These days, you can have one argument with your best friend and they’ll block you. Then you’ve got no way of reaching out to them. Your relationship may well be repairable, but with no way of getting your apologetic, pleading message through, there’s nothing you can do. They’ll never care to know what more you have to say, and you’ll be desperately reaching out to them, begging that perhaps they’ll just let you talk, just once, just for now, while in reality your messages aren’t even getting there. So you wait six months and try again, and by this time they’ve either forgotten that you are still on their block list or it’s too late to do anything about the damage. In other words, by blocking you in the heat of an argument, they’ve well and truly severed your relationship for life.
Yes, it’s that harsh. I’ve been through that. And I know that the person in question doesn’t hate me, but one small disagreement turned into a blocking war in our circle of friends and now they’re all still together without me. They’ve all blocked me on Skype and blocked my emails, every single person in the group, and no matter how much I ask to just have a brief catch-up chat with them, I know I’m wasting my breath (and my fingers). The emails never get bounced. The emails never get replied to. The emails just get deleted. They don’t even bother to write “We’re still not talking to you.”, because they don’t even know I’m here. There’s nothing more hurtful than that sinking feeling of sending an email to a former close friend and knowing that it’s just falling into a black hole.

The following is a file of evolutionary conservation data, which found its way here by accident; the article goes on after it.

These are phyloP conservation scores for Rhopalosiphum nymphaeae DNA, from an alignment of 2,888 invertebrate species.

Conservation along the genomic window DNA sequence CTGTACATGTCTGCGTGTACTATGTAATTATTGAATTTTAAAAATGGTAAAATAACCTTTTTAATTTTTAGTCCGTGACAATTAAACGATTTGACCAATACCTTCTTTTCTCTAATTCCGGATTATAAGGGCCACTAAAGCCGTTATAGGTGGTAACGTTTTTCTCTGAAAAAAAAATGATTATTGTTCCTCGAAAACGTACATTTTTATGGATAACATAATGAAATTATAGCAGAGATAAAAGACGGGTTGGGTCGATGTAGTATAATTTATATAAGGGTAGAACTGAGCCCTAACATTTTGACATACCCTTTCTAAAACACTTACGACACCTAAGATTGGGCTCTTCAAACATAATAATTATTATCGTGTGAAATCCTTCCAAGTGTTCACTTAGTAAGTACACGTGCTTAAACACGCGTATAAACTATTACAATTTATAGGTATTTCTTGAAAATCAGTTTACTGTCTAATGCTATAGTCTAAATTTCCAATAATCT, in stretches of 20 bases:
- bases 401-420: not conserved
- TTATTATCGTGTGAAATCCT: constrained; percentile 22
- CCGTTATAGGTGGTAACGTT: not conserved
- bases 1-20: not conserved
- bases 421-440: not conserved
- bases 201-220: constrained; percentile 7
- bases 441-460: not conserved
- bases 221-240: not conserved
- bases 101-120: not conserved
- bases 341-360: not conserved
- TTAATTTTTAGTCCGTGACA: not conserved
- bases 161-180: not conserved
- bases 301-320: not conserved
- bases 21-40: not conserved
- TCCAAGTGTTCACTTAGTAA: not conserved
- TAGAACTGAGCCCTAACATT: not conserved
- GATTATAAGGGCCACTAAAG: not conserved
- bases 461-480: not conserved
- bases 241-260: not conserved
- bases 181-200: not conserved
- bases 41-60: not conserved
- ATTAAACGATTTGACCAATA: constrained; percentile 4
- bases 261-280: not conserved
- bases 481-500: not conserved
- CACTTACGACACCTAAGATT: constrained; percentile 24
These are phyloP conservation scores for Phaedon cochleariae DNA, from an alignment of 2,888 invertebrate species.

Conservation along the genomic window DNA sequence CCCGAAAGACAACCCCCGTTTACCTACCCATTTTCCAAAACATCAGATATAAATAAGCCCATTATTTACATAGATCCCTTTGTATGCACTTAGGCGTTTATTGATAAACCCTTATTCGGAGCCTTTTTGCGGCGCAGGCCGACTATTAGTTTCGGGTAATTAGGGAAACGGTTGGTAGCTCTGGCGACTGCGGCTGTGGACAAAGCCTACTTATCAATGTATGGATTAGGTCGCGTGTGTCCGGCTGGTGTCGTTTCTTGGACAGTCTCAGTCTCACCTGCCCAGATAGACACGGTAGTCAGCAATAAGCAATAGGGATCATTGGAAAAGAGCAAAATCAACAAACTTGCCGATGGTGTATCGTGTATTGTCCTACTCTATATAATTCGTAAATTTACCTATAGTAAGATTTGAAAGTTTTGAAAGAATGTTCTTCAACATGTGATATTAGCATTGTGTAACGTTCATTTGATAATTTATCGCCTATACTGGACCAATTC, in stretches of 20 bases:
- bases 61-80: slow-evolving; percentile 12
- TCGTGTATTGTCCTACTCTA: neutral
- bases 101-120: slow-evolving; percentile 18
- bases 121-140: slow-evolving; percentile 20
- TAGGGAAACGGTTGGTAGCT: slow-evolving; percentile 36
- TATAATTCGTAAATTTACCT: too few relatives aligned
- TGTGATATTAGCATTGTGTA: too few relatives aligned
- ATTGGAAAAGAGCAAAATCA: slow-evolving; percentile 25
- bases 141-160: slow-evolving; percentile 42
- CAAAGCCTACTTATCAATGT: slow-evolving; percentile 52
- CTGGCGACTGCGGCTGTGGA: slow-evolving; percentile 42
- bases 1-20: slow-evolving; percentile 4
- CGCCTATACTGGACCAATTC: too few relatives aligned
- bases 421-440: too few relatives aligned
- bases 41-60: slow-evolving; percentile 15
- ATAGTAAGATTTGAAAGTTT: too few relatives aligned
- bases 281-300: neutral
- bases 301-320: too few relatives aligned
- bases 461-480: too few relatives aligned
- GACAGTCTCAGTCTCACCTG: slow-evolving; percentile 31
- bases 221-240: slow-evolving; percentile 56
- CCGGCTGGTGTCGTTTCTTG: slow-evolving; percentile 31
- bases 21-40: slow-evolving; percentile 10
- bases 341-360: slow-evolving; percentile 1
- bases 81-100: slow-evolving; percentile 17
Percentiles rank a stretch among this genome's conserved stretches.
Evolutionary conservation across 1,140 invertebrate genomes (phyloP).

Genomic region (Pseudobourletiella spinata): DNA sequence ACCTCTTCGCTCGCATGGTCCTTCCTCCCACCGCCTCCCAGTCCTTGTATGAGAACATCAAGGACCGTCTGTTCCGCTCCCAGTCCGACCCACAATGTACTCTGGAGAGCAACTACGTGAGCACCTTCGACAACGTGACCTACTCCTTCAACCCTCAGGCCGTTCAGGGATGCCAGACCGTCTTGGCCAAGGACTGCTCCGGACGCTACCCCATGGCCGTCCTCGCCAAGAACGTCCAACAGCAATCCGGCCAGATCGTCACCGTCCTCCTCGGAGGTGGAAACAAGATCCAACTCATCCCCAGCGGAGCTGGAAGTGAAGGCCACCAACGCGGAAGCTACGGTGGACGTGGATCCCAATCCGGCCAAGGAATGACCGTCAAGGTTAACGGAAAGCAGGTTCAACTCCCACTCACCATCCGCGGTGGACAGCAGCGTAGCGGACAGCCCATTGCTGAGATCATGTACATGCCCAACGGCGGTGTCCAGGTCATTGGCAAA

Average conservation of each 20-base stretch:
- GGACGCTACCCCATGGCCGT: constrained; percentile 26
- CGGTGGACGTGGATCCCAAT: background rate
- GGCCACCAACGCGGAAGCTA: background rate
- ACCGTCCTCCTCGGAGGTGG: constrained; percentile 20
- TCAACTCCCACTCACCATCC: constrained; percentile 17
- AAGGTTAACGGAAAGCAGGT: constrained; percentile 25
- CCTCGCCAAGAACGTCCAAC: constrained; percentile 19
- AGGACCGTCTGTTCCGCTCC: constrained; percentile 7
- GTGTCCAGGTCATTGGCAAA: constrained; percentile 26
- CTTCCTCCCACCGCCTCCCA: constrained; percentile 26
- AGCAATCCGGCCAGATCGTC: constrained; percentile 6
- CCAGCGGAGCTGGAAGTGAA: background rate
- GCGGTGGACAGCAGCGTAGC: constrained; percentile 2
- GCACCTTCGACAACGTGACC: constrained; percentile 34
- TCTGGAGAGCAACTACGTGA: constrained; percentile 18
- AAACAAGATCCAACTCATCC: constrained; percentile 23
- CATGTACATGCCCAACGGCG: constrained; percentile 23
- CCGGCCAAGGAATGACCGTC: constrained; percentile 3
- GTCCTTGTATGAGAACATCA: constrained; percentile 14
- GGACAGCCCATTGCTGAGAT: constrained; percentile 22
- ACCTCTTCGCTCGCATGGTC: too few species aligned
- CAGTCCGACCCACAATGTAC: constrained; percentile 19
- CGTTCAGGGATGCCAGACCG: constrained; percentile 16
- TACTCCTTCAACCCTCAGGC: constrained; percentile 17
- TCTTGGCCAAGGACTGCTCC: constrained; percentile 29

So I might say that the answer to this modern phenomenon of relationships splitting up with one mouse click is to remove all blocking functionality from these services. But in addition to the fact that that would lead to a rapid resurgence of spam, it presents a legal and moral dilemma. After all, I agree that we should have the right to choose who we have contact with, and indeed there is such a thing as harassment in terms of the law where one can request that a person is legally banned from contacting them (assuming, of course, that there is sufficient reason for that action to be taken). And in the case of online harassment, having a blocking function means that we don’t have to pay legal fees and hold a court case just to get someone off our online ass. But a disagreement between friends isn’t harassment, and that’s where the blocking function gets abused.
Is it abuse though? If we have the right to choose who contacts us, then surely we should have that right on an unconditional basis? I think that we should, yet I disagree with people using the blocking function to break up a friendship over an argument – which comes as a direct result of an unconditional right to ban a certain person’s contact. Perhaps, I think, the solution is to have a time limit, where one can block a person but the block only takes effect after 24, 48, etc. hours thus giving the relationship a chance to heal. But there’s no way to make that a law – you just don’t get laws about things like how long a blocking function must wait before taking effect.